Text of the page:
Texas Sen. Ted Cruz won the battle for second place against Sen. Marco Rubio in the GOP presidential race on Super Tuesday, increasing the pressure on the Floridian to either turn his campaign around or drop out.

Cruz won his home state as well as Oklahoma and Alaska, big victories in his quest to catch front-runner Donald Trump and pull ahead of Rubio.

“Thank you Texas,” Cruz said at the start of a rally in Stafford, Texas. “God bless the great state of Oklahoma.”

Without pause, Cruz then tried to make his double victory a rallying cry for Republicans to come together so he can have a one-on-one battle with Trump.

“After tonight, we’ve seen this is the only campaign that can beat, has beaten and will beat Donald Trump,” Cruz said. “For those of you who have supported other candidates, we welcome you. United, it’s the only way.”

A loss in delegate-rich Texas would have been a major blow to the future of the Cruz campaign. He has now won four races, including the Iowa GOP Caucus last month. 

The latest headlines on the 2016 elections from the biggest name in politics. See Latest Coverage →

Cruz was unofficially in second in Alabama, Arkansas, Minnesota and Tennessee shortly before midnight EST. Eleven states held a Republican primary or caucus Tuesday.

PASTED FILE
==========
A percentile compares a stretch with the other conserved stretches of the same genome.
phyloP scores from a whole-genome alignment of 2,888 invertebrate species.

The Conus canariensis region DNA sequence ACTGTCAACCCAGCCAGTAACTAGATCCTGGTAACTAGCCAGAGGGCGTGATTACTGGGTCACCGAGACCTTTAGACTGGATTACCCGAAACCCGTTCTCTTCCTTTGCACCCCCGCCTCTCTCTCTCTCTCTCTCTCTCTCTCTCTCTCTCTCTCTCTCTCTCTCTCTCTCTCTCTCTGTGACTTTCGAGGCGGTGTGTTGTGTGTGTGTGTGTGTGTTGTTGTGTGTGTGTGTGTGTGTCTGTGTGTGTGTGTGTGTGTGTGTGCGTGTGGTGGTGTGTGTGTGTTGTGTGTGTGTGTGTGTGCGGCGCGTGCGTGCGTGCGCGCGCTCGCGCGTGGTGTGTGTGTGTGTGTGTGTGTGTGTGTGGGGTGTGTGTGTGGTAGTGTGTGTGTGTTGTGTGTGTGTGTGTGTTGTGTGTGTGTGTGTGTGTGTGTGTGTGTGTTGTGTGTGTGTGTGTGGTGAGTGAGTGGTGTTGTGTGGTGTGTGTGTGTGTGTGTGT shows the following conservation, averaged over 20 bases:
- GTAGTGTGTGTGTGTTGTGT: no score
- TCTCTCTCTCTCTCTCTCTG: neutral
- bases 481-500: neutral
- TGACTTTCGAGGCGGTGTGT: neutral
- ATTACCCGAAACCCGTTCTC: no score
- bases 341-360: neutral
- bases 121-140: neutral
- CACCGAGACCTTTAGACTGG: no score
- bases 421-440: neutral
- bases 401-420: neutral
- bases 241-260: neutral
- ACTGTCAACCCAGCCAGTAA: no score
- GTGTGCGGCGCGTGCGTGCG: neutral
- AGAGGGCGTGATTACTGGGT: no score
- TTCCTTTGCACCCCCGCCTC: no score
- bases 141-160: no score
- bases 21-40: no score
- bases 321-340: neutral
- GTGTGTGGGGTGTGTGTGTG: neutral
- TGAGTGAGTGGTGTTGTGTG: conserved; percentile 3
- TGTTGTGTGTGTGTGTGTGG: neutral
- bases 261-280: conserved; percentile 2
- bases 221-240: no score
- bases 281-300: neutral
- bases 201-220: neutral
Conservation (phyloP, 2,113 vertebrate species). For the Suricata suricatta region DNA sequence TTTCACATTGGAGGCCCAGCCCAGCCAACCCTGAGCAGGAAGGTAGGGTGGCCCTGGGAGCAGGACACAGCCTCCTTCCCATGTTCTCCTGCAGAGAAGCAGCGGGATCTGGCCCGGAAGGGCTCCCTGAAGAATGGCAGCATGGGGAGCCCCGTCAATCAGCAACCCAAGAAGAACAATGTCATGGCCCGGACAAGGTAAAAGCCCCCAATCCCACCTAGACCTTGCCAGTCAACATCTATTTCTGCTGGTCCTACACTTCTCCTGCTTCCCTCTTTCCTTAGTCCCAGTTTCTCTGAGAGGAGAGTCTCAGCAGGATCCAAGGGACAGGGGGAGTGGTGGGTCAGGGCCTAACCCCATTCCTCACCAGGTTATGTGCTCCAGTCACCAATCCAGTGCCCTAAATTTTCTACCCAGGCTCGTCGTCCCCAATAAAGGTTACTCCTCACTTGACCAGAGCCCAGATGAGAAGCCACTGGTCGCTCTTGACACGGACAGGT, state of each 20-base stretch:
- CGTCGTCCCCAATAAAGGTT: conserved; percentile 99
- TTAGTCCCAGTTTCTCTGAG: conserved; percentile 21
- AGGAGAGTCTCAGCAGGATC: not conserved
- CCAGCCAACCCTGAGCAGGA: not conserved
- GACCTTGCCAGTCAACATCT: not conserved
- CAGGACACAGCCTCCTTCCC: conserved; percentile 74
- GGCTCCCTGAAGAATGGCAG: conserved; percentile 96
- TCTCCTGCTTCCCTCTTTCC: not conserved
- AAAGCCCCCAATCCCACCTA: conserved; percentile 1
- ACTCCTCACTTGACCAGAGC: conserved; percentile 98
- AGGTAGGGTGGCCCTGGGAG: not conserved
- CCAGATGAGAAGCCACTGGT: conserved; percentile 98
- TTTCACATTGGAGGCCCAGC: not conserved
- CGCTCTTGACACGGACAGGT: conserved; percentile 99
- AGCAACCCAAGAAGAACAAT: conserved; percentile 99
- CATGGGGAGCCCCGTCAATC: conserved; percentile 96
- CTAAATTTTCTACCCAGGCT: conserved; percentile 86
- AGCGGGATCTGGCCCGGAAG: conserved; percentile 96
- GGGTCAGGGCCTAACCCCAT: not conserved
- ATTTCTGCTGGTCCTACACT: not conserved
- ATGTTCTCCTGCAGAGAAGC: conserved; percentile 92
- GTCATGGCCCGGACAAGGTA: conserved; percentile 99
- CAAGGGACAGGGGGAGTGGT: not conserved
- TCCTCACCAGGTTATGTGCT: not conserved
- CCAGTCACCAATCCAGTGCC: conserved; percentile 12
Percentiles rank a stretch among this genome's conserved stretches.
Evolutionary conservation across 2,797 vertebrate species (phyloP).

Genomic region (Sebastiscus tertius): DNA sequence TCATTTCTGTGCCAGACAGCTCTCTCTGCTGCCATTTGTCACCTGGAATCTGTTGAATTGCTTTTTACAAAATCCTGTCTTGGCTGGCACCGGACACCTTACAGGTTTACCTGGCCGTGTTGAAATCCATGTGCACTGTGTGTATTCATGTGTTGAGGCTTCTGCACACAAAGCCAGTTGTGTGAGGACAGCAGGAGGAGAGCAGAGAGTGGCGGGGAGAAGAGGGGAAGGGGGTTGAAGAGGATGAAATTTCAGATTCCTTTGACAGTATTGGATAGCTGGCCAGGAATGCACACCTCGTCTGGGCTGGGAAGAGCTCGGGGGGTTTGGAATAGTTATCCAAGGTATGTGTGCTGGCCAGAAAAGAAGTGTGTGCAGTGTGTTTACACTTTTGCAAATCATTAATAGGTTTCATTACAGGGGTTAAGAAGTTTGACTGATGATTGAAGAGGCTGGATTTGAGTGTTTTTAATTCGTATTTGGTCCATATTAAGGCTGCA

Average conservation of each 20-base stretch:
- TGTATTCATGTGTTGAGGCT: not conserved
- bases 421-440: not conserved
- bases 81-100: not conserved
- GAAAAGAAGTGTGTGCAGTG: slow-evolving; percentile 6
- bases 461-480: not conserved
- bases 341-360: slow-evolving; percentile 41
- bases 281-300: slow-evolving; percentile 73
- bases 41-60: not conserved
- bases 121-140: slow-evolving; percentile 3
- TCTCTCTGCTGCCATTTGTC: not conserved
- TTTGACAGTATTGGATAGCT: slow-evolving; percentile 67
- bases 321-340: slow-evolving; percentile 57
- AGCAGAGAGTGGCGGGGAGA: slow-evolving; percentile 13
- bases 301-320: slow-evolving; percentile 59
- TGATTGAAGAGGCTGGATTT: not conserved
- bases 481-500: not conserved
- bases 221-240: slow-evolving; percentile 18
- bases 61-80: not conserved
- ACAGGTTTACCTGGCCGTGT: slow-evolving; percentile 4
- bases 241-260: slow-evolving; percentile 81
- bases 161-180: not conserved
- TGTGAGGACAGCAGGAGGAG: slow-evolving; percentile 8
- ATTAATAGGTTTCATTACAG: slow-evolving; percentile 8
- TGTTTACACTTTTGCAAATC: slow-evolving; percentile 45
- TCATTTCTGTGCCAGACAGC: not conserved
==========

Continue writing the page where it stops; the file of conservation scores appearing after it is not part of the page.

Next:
Rubio notched his first victory of the campaign with a win in the Minnesota caucus, and was narrowly ahead of Cruz for second in Georgia Wednesday morning, but his hopes for a breakout night were dashed when Trump narrowly won Virginia.

Rubio had invested significant time and resources toward a victory in the swing state, but proved unable to garner enough support outside the Old Dominion's wealthy Washington D.C. suburbs to overtake Trump. 

Despite the disappointment, Rubio waved off any suggestion of dropping out.

“No one is taking home all of the delegates,” he told Fox News, arguing that Cruz was supposed to win five states. “We never said this was going to be the night that we surge. We’re going to be in this race for a long time.”

Ohio Gov. John Kasich had an up-and-down night. He finished second to Trump in both Vermont and Massachusetts, but came in fifth in Alabama, Arkansas, Georgia, Minnesota, Oklahoma, Tennessee and Alaska. He has vowed to keep his campaign going until at least March 15, when his home state holds a primary he expects to win.

But the night belonged to Donald Trump who won seven of the 11 states contested Tuesday. As of Wednesday morning, Trump had amassed 285 Republican National Convention delegates, well ahead of Cruz's 161 and Rubio's 87.

“I think (the GOP) is going to be more unified,” he said a press conference in Palm Beach, Fla. “I think we are going to win it now.”

With many precincts still out, all of the delegates have yet to be awarded. However, in Texas, Cruz has at least 57 to Trump's 20, with no other candidate reaching the required 20 percent vote threshold.

In Georgia, Trump had 36, Cruz had 14, and Rubio had 11. In Massachusetts, Trump had 22, while Kasich and Rubio each had eight. Virginia's results gave Trump 17 delgates, while Rubio had 16 and Cruz had eight.

In all, the GOP field was competing Tuesday for a total of 595 delegates. The other candidate in the GOP field is retired neurosurgeon Ben Carson, who finshed no better than fourth in any race Tuesday.